The boom in corporate restructuring, accompanied by large increases in debt finance, was one of the most important developments in the U.S. economy in the 1980s. Financial and tax specialists analyze how the U.S. tax system-especially in its bias toward debt financing-has affected corporate financial decisions and influenced the recent wave of corporate restructuring.
The authors evaluate the hypothesis that the rise in the cost of capital during the 1980s helped stimulate the surge in corporate takeovers. They analyze the effect that changes in tax laws and in the volume of government debt have had on corporate financial decisions. The authors examine how recent financial innovations have blurred the distinction between debt and equity finance.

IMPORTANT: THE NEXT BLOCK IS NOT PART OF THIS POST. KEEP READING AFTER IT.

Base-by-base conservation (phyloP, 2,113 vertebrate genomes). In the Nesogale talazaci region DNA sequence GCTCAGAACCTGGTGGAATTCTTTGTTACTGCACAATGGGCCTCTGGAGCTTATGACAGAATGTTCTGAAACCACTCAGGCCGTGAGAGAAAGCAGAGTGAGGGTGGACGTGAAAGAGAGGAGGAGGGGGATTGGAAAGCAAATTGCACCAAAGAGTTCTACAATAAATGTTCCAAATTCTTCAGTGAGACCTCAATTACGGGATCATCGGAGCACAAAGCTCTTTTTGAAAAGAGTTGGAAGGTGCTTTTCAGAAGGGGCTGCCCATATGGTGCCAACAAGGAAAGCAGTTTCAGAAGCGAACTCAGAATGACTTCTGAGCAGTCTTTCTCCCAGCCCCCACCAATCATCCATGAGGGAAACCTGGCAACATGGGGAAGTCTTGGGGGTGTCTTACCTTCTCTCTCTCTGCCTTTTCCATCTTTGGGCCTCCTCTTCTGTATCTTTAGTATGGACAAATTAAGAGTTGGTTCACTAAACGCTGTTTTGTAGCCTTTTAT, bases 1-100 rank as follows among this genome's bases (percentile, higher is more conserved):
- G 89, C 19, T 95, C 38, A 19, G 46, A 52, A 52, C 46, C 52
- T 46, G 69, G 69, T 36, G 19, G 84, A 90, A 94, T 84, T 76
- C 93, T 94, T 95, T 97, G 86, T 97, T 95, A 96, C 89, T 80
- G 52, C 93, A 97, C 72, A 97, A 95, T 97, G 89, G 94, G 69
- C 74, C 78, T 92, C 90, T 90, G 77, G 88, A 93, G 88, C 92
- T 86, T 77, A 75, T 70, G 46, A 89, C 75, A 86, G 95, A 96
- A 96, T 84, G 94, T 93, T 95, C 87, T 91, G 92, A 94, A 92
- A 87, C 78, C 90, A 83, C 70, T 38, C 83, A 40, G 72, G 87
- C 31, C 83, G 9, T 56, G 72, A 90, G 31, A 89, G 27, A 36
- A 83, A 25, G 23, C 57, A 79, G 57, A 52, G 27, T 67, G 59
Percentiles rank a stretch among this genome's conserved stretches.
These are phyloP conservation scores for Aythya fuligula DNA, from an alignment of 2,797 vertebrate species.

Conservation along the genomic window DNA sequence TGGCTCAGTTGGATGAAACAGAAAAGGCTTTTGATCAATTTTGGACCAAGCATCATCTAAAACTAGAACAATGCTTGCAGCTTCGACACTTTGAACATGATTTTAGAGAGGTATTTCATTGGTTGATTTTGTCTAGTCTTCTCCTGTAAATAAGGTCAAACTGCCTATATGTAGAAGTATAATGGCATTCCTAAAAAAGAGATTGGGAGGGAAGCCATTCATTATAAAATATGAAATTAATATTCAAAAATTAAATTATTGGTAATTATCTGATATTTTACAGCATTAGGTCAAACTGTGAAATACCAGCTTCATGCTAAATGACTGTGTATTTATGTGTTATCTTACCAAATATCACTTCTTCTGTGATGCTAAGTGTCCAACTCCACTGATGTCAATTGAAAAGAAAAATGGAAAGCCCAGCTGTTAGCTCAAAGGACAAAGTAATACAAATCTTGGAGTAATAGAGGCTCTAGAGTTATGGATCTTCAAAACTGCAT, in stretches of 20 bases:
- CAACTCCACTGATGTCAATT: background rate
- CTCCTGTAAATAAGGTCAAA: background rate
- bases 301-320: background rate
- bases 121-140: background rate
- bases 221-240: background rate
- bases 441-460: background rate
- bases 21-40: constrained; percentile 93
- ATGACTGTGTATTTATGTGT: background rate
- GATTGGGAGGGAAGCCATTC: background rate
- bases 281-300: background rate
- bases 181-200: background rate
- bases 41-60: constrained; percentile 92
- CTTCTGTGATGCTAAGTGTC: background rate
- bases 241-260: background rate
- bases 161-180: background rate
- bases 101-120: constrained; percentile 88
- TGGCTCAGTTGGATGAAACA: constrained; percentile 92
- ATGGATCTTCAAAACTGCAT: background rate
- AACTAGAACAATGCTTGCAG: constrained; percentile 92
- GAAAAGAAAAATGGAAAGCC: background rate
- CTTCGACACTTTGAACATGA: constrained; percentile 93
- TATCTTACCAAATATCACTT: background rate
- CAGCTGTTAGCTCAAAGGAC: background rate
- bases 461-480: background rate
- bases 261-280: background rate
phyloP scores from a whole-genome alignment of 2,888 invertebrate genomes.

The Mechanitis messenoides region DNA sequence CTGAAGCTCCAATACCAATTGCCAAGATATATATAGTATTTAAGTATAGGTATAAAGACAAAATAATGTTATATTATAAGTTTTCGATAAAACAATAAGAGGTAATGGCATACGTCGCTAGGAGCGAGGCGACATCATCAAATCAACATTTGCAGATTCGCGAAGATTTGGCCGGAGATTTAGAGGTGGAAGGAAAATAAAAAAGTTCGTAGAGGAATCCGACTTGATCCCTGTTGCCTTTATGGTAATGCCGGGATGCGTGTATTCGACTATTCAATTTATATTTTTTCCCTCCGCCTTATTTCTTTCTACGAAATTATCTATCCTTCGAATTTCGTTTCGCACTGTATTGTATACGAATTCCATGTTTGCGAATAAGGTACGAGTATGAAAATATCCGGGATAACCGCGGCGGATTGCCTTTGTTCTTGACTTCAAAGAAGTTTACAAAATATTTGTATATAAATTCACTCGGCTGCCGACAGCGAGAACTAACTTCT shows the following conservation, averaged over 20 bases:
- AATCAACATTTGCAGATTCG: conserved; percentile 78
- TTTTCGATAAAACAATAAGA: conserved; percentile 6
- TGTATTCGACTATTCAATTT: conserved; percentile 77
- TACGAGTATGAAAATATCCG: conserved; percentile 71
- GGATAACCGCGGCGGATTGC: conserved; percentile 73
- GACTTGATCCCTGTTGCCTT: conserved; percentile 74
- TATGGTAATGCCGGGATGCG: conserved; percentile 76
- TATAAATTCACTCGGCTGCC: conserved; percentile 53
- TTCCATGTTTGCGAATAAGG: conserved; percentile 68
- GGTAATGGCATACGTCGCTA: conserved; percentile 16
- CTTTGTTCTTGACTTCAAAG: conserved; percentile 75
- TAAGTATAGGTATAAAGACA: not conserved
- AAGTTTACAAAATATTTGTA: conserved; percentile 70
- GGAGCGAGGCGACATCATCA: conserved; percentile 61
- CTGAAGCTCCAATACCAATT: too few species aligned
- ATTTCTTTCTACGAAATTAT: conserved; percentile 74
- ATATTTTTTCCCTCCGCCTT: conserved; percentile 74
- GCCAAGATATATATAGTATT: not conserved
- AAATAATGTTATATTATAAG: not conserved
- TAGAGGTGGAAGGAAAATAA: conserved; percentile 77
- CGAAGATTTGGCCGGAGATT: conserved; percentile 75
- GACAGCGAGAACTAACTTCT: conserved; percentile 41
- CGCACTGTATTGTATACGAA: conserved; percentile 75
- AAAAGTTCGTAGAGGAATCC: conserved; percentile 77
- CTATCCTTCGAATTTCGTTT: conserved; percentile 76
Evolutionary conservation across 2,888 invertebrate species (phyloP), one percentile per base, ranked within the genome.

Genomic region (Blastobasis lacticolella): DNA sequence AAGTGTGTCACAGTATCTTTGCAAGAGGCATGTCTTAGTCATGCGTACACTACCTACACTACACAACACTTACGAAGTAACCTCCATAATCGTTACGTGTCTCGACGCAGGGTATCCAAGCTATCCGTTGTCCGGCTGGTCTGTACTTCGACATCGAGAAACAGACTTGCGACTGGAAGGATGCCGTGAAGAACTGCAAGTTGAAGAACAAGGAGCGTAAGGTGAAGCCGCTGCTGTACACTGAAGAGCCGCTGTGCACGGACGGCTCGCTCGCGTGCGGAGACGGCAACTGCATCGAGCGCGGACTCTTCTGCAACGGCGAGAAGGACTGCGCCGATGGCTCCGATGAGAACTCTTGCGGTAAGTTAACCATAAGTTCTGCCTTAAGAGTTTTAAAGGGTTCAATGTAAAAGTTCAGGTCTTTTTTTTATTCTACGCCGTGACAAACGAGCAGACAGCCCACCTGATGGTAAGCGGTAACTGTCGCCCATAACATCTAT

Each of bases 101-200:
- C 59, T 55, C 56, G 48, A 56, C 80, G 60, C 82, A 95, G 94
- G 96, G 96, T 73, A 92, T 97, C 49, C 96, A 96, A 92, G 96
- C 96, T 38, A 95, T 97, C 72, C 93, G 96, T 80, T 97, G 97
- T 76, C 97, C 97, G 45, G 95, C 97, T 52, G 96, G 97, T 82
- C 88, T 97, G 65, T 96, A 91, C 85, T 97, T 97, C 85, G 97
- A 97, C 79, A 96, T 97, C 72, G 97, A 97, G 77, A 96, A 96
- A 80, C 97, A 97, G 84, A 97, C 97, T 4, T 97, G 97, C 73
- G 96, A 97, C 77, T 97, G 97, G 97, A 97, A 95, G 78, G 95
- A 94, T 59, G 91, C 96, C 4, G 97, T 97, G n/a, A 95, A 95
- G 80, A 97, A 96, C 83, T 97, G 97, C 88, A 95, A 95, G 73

John B. Shoven is the Charles R. Schwab Professor of Economics at Stanford University. Joel Waldfogel is assistant professor of economics at Stanford University.